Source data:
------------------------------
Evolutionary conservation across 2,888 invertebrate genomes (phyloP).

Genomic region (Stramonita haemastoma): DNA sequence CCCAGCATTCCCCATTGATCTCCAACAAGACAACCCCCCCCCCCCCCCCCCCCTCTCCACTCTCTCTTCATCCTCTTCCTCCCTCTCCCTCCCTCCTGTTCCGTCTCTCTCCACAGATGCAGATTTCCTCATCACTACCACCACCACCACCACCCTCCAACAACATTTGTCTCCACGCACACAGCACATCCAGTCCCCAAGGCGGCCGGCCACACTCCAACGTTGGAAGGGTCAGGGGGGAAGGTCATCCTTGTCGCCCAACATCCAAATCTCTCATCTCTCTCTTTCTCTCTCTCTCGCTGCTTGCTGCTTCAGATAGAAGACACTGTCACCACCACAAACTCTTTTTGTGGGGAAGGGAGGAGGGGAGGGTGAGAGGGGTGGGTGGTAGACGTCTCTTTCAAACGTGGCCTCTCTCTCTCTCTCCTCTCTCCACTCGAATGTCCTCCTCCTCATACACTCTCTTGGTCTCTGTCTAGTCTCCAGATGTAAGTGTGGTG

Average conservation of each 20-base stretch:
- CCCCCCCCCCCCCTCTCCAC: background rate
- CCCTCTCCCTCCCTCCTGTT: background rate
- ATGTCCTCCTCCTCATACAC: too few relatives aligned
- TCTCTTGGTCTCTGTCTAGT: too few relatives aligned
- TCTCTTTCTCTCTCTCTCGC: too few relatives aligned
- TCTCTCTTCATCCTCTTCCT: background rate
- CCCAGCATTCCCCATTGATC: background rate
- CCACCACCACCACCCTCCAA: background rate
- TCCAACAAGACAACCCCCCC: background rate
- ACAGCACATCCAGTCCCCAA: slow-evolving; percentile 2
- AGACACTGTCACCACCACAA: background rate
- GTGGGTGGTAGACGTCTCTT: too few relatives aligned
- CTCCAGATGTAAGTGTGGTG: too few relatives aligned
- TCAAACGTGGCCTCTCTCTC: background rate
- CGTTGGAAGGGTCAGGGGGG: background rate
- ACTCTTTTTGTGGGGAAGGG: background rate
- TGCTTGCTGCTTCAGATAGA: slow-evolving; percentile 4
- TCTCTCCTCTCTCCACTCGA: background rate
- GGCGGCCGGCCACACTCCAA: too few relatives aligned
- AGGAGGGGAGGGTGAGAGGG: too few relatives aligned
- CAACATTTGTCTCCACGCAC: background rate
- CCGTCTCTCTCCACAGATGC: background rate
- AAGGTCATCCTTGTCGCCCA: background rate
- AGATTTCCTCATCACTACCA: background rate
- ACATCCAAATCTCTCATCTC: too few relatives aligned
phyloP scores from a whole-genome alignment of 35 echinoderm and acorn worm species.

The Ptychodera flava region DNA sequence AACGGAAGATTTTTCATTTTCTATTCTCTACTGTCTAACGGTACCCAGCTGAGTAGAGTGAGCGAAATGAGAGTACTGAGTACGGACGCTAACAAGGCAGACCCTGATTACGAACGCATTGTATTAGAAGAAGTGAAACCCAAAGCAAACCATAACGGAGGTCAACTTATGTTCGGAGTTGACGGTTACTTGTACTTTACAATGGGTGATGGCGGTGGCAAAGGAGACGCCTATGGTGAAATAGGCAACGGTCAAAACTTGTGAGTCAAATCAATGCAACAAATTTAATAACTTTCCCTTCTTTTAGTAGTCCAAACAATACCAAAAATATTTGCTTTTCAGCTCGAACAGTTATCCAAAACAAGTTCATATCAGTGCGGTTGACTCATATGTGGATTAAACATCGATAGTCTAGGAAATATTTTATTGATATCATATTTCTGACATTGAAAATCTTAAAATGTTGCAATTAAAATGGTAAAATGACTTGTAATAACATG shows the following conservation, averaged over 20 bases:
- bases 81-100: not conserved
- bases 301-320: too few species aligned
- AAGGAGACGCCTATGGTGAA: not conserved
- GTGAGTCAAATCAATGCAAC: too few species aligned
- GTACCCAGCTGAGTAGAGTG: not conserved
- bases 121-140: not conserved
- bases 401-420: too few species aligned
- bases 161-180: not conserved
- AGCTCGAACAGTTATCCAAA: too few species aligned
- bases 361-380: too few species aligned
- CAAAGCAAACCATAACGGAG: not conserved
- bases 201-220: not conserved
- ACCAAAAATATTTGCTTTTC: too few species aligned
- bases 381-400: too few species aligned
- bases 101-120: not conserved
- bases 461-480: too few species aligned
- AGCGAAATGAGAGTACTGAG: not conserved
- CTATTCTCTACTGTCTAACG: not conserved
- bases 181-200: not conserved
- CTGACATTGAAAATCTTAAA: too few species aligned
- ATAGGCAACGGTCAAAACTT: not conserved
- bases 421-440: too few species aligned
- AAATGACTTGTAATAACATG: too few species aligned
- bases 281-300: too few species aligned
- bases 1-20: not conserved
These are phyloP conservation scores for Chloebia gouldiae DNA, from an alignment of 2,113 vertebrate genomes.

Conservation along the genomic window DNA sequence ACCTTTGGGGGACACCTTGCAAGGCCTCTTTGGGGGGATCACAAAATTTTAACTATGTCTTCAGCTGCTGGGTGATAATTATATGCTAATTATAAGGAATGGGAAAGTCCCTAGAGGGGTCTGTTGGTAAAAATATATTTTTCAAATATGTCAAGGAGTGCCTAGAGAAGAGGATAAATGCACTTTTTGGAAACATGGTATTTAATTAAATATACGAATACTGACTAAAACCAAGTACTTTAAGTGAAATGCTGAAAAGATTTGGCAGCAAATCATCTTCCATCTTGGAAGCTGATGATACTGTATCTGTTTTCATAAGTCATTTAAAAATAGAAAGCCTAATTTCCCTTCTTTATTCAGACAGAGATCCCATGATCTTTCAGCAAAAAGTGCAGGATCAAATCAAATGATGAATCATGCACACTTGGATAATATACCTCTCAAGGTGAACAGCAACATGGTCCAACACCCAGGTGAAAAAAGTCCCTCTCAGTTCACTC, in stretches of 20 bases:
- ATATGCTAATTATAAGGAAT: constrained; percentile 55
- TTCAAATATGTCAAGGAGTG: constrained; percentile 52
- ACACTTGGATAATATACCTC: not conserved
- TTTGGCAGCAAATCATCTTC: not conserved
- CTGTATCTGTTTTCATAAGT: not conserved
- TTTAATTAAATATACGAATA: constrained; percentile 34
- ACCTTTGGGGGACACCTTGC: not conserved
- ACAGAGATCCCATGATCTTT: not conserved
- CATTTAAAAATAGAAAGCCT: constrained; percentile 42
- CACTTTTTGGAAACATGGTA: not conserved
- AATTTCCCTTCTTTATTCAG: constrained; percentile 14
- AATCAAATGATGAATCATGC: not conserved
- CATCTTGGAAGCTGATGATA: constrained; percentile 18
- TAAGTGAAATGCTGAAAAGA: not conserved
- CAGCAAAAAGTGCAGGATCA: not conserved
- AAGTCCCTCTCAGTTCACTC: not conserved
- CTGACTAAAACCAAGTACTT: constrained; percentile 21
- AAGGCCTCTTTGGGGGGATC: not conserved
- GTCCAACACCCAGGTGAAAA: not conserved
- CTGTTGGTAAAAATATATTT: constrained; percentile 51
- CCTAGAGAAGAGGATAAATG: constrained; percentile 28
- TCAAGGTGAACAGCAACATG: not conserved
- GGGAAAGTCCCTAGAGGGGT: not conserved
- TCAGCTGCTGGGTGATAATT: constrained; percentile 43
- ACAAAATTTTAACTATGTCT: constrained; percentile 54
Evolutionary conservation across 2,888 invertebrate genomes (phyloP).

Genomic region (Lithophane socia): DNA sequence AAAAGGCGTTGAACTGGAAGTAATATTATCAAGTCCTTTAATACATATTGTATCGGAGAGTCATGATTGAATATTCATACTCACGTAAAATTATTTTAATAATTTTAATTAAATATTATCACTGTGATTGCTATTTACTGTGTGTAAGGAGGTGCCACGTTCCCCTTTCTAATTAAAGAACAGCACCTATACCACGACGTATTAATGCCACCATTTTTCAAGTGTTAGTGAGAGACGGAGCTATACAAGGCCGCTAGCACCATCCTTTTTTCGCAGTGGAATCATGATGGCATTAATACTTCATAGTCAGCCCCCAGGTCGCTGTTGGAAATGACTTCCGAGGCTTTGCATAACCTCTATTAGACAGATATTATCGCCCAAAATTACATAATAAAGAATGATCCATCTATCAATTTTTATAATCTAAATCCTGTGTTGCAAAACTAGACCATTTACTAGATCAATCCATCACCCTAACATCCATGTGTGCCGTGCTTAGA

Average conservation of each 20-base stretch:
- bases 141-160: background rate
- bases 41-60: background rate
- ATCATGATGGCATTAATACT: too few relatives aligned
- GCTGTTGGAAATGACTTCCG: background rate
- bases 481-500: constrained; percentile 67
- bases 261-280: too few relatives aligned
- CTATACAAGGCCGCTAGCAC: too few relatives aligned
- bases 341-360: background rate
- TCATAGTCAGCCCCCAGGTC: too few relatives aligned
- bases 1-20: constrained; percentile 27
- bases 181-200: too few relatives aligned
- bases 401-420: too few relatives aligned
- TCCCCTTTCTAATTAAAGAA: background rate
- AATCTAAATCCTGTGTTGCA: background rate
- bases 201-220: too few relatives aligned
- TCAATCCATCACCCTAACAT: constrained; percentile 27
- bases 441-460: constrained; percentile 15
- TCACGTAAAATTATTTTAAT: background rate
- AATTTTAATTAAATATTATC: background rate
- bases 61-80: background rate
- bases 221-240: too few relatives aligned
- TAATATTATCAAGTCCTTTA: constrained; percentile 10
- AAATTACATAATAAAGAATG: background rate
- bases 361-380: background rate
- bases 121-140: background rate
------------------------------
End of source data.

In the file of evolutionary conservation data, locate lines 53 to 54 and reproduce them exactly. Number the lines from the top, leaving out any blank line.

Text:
- AAATGACTTGTAATAACATG: too few species aligned
- bases 281-300: too few species aligned